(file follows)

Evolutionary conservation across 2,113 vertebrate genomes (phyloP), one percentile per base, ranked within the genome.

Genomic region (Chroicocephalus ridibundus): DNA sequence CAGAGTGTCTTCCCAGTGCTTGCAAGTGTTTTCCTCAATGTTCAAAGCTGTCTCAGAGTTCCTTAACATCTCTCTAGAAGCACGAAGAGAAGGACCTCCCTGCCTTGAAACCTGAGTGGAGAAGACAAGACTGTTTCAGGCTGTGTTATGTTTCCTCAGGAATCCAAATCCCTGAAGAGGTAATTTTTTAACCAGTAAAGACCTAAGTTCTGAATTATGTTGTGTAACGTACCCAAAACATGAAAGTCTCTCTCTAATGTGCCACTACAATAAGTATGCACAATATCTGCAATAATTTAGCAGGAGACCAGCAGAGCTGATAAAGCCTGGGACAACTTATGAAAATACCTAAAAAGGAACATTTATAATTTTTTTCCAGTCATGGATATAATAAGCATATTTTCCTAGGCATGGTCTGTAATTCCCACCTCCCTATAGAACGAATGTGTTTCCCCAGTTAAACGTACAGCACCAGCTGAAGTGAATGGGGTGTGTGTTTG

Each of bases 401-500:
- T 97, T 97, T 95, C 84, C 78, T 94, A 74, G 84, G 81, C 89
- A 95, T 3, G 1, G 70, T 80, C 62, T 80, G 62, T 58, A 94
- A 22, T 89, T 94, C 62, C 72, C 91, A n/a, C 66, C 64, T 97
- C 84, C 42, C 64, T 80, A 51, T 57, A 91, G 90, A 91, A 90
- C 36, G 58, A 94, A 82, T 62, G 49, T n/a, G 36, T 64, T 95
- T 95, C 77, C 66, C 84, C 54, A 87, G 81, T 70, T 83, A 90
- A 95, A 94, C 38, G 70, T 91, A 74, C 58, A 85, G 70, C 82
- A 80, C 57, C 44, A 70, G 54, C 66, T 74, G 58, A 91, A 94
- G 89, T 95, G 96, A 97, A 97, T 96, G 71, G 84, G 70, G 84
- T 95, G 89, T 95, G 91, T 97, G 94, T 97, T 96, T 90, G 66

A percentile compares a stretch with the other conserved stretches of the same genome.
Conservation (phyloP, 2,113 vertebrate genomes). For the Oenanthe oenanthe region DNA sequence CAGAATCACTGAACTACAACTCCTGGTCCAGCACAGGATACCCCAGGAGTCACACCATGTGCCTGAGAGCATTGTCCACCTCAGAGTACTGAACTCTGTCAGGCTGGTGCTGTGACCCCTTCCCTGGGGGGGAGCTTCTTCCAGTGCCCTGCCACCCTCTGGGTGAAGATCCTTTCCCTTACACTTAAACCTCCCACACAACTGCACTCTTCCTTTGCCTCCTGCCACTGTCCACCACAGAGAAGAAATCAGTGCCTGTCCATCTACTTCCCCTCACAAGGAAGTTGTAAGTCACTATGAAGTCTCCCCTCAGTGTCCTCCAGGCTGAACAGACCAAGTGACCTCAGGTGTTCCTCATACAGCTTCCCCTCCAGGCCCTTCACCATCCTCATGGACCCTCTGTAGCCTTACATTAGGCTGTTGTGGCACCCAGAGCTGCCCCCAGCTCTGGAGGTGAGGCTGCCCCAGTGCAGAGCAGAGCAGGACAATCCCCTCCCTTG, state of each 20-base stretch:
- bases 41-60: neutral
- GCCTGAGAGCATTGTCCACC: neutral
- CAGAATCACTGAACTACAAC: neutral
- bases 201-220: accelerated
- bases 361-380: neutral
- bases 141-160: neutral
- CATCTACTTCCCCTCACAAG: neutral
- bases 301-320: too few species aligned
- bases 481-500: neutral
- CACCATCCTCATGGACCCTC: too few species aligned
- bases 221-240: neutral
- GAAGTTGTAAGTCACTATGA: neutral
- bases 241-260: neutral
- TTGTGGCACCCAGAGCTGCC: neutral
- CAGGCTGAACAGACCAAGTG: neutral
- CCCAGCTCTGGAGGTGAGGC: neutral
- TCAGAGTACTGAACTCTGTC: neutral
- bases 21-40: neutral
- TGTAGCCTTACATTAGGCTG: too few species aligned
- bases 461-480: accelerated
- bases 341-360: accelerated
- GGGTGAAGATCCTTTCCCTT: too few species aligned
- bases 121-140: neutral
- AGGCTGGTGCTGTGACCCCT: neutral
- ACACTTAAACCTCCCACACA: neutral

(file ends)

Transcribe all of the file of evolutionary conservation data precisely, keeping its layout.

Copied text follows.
Evolutionary conservation across 2,113 vertebrate genomes (phyloP), one percentile per base, ranked within the genome.

Genomic region (Chroicocephalus ridibundus): DNA sequence CAGAGTGTCTTCCCAGTGCTTGCAAGTGTTTTCCTCAATGTTCAAAGCTGTCTCAGAGTTCCTTAACATCTCTCTAGAAGCACGAAGAGAAGGACCTCCCTGCCTTGAAACCTGAGTGGAGAAGACAAGACTGTTTCAGGCTGTGTTATGTTTCCTCAGGAATCCAAATCCCTGAAGAGGTAATTTTTTAACCAGTAAAGACCTAAGTTCTGAATTATGTTGTGTAACGTACCCAAAACATGAAAGTCTCTCTCTAATGTGCCACTACAATAAGTATGCACAATATCTGCAATAATTTAGCAGGAGACCAGCAGAGCTGATAAAGCCTGGGACAACTTATGAAAATACCTAAAAAGGAACATTTATAATTTTTTTCCAGTCATGGATATAATAAGCATATTTTCCTAGGCATGGTCTGTAATTCCCACCTCCCTATAGAACGAATGTGTTTCCCCAGTTAAACGTACAGCACCAGCTGAAGTGAATGGGGTGTGTGTTTG

Each of bases 401-500:
- T 97, T 97, T 95, C 84, C 78, T 94, A 74, G 84, G 81, C 89
- A 95, T 3, G 1, G 70, T 80, C 62, T 80, G 62, T 58, A 94
- A 22, T 89, T 94, C 62, C 72, C 91, A n/a, C 66, C 64, T 97
- C 84, C 42, C 64, T 80, A 51, T 57, A 91, G 90, A 91, A 90
- C 36, G 58, A 94, A 82, T 62, G 49, T n/a, G 36, T 64, T 95
- T 95, C 77, C 66, C 84, C 54, A 87, G 81, T 70, T 83, A 90
- A 95, A 94, C 38, G 70, T 91, A 74, C 58, A 85, G 70, C 82
- A 80, C 57, C 44, A 70, G 54, C 66, T 74, G 58, A 91, A 94
- G 89, T 95, G 96, A 97, A 97, T 96, G 71, G 84, G 70, G 84
- T 95, G 89, T 95, G 91, T 97, G 94, T 97, T 96, T 90, G 66

A percentile compares a stretch with the other conserved stretches of the same genome.
Conservation (phyloP, 2,113 vertebrate genomes). For the Oenanthe oenanthe region DNA sequence CAGAATCACTGAACTACAACTCCTGGTCCAGCACAGGATACCCCAGGAGTCACACCATGTGCCTGAGAGCATTGTCCACCTCAGAGTACTGAACTCTGTCAGGCTGGTGCTGTGACCCCTTCCCTGGGGGGGAGCTTCTTCCAGTGCCCTGCCACCCTCTGGGTGAAGATCCTTTCCCTTACACTTAAACCTCCCACACAACTGCACTCTTCCTTTGCCTCCTGCCACTGTCCACCACAGAGAAGAAATCAGTGCCTGTCCATCTACTTCCCCTCACAAGGAAGTTGTAAGTCACTATGAAGTCTCCCCTCAGTGTCCTCCAGGCTGAACAGACCAAGTGACCTCAGGTGTTCCTCATACAGCTTCCCCTCCAGGCCCTTCACCATCCTCATGGACCCTCTGTAGCCTTACATTAGGCTGTTGTGGCACCCAGAGCTGCCCCCAGCTCTGGAGGTGAGGCTGCCCCAGTGCAGAGCAGAGCAGGACAATCCCCTCCCTTG, state of each 20-base stretch:
- bases 41-60: neutral
- GCCTGAGAGCATTGTCCACC: neutral
- CAGAATCACTGAACTACAAC: neutral
- bases 201-220: accelerated
- bases 361-380: neutral
- bases 141-160: neutral
- CATCTACTTCCCCTCACAAG: neutral
- bases 301-320: too few species aligned
- bases 481-500: neutral
- CACCATCCTCATGGACCCTC: too few species aligned
- bases 221-240: neutral
- GAAGTTGTAAGTCACTATGA: neutral
- bases 241-260: neutral
- TTGTGGCACCCAGAGCTGCC: neutral
- CAGGCTGAACAGACCAAGTG: neutral
- CCCAGCTCTGGAGGTGAGGC: neutral
- TCAGAGTACTGAACTCTGTC: neutral
- bases 21-40: neutral
- TGTAGCCTTACATTAGGCTG: too few species aligned
- bases 461-480: accelerated
- bases 341-360: accelerated
- GGGTGAAGATCCTTTCCCTT: too few species aligned
- bases 121-140: neutral
- AGGCTGGTGCTGTGACCCCT: neutral
- ACACTTAAACCTCCCACACA: neutral